A life in agony: 27-year-old's daily torture battling constant pain
- Credit: DENISE BRADLEY
A woman who has lived with a rare condition which causes her constant pain for more than half of her life has spoken out to raise awareness of its terrible impact.
Kelly-Marie Pearce was just 13 when she collapsed at school with a dangerously low heartbeat and was rushed to hospital.
The then-Kirkley High School pupil had a pacemaker fitted the following week, but claims a mistake in the hours following the operation has led to lifetime of pain as a result of reflex sympathetic dystrophy (RSD).
Now 27, Miss Pearce, who had suffered a complete heart block in the collapse, said: "This has changed my life completely.
"I went from being 13 and playing football every day to not being able to move because of the pain.
"There were so many things I wanted to do that I have been restricted with. I can't live a normal life.
"If my heart had been a couple of beats slower after I collapsed I would've died."
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Miss Pearce spent eight days in a Norfolk hospital before being transferred to a hospital out of East Anglia, where they fitted a pacemaker.
She said: "My dressing strips were taken off within 24 hours, which you're not meant to do, and the wound opened up again.
"They closed the wound again, but it had moved my pacemaker and it stopped the nerves ever healing."
Three years after having her pacemaker fitted, Miss Pearce returned to the hospital after suffering pain in her left arm, with an ultrasound unable to find the pacemaker in the usual place.
She said: "No one believed me when I told them it had moved.
"They said it wasn't possible, but when I went for the ultrasound they couldn't find it and I told them exactly where to look because I could feel it inside me.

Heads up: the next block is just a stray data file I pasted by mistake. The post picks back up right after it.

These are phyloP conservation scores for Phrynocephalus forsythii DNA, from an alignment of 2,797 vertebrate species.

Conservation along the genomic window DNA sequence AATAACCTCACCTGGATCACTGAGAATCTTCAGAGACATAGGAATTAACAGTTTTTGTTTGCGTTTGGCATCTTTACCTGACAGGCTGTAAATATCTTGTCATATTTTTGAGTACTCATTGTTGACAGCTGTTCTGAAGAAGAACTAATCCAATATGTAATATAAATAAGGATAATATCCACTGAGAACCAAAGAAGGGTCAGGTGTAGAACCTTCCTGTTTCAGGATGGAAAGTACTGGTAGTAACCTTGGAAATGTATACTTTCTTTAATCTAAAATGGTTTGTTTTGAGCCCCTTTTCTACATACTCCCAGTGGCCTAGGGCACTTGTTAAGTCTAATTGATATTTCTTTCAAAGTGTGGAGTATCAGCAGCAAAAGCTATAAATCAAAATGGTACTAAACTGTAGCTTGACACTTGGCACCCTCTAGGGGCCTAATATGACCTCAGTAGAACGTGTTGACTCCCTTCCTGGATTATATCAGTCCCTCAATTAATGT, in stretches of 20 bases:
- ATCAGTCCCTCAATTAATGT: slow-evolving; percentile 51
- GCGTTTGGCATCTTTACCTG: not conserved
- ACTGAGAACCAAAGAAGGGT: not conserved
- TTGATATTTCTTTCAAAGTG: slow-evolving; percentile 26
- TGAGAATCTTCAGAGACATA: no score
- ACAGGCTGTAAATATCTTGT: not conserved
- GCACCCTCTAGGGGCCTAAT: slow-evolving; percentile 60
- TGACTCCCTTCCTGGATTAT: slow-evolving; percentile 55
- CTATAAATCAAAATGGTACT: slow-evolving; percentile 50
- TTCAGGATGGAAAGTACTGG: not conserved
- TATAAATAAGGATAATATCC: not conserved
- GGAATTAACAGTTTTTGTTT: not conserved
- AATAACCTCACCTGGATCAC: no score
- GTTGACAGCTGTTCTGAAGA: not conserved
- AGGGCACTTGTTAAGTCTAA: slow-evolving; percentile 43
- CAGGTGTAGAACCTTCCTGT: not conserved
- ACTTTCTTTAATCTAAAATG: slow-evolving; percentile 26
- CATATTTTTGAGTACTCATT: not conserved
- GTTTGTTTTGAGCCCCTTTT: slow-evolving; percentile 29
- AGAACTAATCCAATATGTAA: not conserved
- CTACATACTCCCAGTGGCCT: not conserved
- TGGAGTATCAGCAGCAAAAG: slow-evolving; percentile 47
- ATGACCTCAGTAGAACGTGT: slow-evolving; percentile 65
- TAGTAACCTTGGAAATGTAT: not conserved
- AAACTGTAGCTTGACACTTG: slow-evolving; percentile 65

"They started giving me nerve tests and shocking my arm and that's when they diagnosed the RSD."
The condition can have a severe effect on mental health, she said.
She said: "Not a lot of people are aware of it.
"I have to try and carry on with life but it gets worse and worse each day.
"I have been in mental health hospitals because I couldn't cope with the pain.
"On top of it all I also came out as gay, so I was going through the start of my pain and realising I was a lesbian, and trying to go to school was a lot mentally.
"It was all a big change and I started putting on weight because I was still eating as if I was playing football every day."
The condition is one form of complex regional pain syndrome (CRPS), which has no cure and little management options.
Many with the condition, which is often caused by injuries or surgeries, describe the pain as aching or burning.
It has left Miss Pearce unable to work, despite her ambition of becoming a heart surgeon, but she hopes to help others with the condition by sharing her story.
She said: "There isn't really a way to manage it, I just need to try and distract myself from the pain.
"I can't get hired because it is so random when I'm in pain. I can be walking fine one minute and in agony the next.
"Sometimes it goes from one to 100 in seconds, other times it happens gradually.
"All I want to do is be able to help people.
"I want people to know what it is. I have found myself having to explain it to doctors and GPs who have never heard of it before."
If you need help and support, call Norfolk and Suffolk Foundation Trust’s First Response helpline 0808 196 3494 or the Samaritans on 116 123.
Both services are available 24 hours 7 days a week. You can also download the Stay Alive app on Apple & Android.